Nonmedical Exemptions From School Immunization Requirements: A Systematic Review

Eileen Wang; Jessica Clymer, BA, BSN; Cecilia Davis-Hayes, BA; Alison Buttenheim, PhD, MBA


Am J Public Health. 2014;104(11):e62-e84. 

In This Article


We designed and report this systematic review following the Preferred Reporting Items for Systematic Reviews and Meta-Analyses statement.[12] The protocol was not registered. We identified search terms, inclusion criteria, and exclusion criteria before the literature search. The search terms were exemption* AND (vaccin* OR immuniz*), and we restricted the results to 1997 to 2013 to capture exemption dynamics in the most recent period of vaccine hesitancy and refusal.[13,14] For the study to be included, it had to be an empirical or modeling study that addressed at least 1 of the following topics:

  1. prevalence and trends in exemptions from mandated school-entry vaccines,

  2. predictors or correlates of seeking an exemption (parent level) or granting an exemption (provider, school, or community level),

  3. characteristics and trends in state-level exemption policies and their impact on exemption rates and disease risk, and

  4. epidemiological implications of exemptions.

We excluded studies if they

  1. were not in English;

  2. did not refer to US exemption laws and trends;

  3. did not refer to exemption from school vaccine mandates;

  4. did not refer to personal belief, philosophical, religious, or nonmedical exemptions; or

  5. referred only to the legal or ethical arguments for or against vaccine mandates or exemptions.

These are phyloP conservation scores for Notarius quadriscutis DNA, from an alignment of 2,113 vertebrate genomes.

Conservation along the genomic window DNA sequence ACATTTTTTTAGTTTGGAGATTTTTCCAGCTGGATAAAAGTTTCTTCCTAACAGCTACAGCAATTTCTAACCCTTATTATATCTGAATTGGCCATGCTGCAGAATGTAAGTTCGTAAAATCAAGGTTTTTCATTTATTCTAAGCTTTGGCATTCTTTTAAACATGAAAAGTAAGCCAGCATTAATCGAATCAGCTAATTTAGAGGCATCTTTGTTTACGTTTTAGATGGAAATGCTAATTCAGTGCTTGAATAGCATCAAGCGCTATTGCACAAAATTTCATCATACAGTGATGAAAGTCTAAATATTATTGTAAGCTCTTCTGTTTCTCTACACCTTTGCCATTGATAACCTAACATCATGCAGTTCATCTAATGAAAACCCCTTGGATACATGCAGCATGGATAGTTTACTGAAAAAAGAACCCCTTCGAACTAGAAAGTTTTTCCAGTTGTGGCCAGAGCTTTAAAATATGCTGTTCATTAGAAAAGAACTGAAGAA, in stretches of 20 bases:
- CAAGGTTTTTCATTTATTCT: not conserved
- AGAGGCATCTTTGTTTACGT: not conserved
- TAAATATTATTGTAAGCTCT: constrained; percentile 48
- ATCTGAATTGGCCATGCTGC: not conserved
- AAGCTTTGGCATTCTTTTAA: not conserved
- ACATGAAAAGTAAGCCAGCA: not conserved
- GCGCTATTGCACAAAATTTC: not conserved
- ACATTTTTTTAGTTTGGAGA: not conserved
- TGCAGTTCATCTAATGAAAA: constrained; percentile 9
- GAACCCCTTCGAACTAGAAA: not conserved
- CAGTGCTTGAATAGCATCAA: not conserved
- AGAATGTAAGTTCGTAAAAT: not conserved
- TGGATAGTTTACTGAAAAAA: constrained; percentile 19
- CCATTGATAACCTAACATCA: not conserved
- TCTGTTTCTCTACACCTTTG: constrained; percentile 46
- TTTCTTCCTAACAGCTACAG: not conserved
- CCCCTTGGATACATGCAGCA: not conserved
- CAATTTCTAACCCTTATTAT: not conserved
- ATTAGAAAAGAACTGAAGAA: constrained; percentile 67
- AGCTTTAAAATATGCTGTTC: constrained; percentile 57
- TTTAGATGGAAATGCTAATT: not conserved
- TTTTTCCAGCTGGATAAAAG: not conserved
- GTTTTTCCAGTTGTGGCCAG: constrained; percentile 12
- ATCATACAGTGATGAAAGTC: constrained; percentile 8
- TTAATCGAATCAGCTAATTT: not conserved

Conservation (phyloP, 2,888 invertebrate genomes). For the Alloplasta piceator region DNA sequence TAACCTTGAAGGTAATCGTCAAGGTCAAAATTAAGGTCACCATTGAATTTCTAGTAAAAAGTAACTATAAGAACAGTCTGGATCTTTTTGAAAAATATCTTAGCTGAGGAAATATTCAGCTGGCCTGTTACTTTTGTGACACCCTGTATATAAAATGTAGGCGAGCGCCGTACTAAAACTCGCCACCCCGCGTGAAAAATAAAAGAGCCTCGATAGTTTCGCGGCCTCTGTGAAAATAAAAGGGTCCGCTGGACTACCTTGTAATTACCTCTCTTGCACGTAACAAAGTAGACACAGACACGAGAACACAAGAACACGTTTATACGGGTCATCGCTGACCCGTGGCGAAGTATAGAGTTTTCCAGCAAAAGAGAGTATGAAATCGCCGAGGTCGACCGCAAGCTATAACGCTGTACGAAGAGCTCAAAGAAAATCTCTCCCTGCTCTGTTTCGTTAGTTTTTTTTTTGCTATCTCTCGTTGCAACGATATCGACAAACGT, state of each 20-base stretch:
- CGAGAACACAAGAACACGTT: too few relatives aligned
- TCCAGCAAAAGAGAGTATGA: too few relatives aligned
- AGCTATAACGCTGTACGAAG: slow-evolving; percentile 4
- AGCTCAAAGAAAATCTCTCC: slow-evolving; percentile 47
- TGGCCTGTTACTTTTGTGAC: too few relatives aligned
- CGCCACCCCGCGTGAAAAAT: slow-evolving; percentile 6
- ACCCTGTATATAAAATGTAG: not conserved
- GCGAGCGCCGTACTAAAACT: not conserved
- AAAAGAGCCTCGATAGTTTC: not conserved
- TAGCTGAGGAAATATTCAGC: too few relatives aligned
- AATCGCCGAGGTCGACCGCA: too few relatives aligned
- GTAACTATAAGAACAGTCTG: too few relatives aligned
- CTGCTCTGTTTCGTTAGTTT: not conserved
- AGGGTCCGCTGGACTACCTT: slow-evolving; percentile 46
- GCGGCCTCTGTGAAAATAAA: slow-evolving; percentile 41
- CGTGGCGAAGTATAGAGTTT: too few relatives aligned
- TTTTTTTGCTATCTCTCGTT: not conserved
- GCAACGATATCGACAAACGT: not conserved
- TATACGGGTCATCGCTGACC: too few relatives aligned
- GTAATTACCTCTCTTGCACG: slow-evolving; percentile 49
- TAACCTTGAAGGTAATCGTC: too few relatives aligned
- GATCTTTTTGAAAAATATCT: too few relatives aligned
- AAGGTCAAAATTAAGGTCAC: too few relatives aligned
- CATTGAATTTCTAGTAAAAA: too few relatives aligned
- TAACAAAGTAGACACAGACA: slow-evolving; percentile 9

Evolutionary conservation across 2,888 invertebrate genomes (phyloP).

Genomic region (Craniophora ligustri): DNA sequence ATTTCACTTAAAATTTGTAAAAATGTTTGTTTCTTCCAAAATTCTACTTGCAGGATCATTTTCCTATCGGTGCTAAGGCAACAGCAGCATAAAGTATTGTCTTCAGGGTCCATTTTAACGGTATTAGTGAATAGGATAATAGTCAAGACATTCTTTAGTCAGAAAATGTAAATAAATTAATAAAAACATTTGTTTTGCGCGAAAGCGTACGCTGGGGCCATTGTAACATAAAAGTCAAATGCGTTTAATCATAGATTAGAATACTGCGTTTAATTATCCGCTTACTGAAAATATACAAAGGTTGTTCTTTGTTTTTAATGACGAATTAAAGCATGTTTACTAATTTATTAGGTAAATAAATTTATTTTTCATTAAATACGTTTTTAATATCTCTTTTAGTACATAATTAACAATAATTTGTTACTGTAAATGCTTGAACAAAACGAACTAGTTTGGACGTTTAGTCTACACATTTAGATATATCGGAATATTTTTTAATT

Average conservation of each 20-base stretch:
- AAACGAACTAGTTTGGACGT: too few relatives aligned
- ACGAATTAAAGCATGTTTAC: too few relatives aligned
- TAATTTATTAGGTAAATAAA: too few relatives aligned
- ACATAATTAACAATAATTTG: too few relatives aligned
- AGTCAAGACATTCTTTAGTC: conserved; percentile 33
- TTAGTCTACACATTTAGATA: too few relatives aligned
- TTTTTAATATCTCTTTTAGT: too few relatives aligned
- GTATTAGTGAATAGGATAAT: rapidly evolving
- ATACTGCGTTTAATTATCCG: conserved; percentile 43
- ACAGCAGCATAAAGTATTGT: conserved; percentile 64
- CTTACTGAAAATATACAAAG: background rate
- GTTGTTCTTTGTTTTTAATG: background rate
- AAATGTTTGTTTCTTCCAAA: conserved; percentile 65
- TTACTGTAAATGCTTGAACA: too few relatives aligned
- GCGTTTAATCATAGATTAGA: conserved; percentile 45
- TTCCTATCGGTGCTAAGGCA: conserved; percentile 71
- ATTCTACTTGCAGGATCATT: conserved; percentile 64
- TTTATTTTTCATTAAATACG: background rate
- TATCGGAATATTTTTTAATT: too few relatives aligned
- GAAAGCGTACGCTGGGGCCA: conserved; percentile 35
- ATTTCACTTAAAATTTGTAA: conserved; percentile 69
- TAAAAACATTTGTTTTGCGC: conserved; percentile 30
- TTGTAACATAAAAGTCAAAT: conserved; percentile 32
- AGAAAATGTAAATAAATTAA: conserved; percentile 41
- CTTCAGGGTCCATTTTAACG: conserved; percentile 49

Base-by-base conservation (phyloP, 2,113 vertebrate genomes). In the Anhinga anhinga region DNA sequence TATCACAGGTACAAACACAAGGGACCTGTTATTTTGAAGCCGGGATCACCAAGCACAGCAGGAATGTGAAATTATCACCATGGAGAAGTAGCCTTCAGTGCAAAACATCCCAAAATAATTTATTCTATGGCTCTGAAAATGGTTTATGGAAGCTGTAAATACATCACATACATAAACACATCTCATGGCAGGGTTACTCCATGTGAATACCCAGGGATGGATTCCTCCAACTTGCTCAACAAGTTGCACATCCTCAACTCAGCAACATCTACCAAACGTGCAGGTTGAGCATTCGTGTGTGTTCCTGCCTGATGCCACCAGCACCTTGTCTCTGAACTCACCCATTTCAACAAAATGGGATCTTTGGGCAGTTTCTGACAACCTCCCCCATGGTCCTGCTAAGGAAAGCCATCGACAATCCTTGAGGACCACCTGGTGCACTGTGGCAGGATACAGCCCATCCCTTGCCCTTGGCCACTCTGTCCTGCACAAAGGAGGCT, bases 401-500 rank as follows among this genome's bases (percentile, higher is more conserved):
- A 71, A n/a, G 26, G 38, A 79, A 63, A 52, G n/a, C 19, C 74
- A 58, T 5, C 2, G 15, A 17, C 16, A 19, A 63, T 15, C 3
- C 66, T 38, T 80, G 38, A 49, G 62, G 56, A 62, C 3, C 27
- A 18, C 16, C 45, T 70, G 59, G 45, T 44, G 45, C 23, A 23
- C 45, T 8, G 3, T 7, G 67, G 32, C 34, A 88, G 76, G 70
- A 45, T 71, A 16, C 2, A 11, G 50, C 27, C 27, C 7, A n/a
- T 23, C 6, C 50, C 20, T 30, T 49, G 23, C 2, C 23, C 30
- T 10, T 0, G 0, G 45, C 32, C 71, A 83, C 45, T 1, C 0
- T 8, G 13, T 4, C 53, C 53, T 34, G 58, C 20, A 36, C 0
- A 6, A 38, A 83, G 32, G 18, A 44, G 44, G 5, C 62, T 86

We conducted electronic searches in CINAHL, PubMed, and OVID or MEDLINE in consultation with a reference librarian. We found additional studies through citation searches of identified articles and through Table of Contents alerts from Pediatrics, Vaccine, American Journal of Public Health, JAMA Pediatrics, and Health Affairs after our search was conducted. J. C., E. W., and C. D.-H. screened titles and abstracts of articles identified in the initial search for eligibility according to inclusion and exclusion criteria, with no discrepancy in study selection. Studies deemed eligible after the first screen were then assessed in a full-text review using the same inclusion and exclusion criteria. E. W. and J. C. extracted the following elements from included articles: data collection time frame, sample size, study methodology, geographic location, demographics, and key results by topic (prevalence and trends, predictors or correlates of seeking or granting exemptions, characteristics and trends in state-level policies, and epidemiological implications).

After data extraction, we also assessed the articles for quality; because the majority of included articles were observational, we used the Quality Assessment Tool for Systematic Reviews of Observational Studies.[15] This tool covers aspects of external validity, reporting, bias, and confounding; it checks for appropriate sampling methods, reliable and valid measurement of the predictor and outcome variables, an adequate response rate, control for any confounding factors, and appropriate statistical methods. E. W. reviewed each eligible article using this tool; all 44 eligible studies met a medium or high quality standard, and therefore all were included in the review.

E. W. analyzed and qualitatively summarized key results according to the 4 key topics of interest, and A. B. verified them. Some studies' results addressed more than 1 topic and were therefore included in more than 1 category. Within each topic, studies with similar data and results were grouped together and synthesized, and studies with conflicting results were noted.